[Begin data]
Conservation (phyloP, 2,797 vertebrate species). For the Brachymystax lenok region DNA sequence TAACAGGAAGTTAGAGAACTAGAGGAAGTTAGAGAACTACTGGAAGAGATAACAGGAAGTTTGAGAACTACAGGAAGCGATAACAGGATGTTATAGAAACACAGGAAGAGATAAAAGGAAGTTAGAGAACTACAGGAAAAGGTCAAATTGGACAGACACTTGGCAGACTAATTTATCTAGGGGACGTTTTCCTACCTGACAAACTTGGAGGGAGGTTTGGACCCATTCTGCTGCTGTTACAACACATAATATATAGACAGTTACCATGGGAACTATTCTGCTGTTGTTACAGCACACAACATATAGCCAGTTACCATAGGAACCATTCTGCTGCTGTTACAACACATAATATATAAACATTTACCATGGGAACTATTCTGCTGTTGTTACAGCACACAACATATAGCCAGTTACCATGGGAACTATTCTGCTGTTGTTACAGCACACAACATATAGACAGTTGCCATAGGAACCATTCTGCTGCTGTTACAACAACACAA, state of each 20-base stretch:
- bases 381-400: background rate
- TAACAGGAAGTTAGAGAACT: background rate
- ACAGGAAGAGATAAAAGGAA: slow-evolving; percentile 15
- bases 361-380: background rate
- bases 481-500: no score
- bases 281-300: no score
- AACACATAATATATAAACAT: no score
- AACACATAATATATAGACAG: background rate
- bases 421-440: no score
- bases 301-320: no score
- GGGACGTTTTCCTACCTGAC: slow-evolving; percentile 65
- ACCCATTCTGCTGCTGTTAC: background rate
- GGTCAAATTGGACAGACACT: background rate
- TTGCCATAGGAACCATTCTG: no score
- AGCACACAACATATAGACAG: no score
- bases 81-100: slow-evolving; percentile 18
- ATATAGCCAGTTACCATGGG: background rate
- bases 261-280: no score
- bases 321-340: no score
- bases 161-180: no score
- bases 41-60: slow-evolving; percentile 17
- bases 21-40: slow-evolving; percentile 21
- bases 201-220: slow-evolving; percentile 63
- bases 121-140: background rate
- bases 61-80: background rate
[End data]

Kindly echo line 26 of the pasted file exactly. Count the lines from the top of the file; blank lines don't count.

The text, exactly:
- bases 61-80: background rate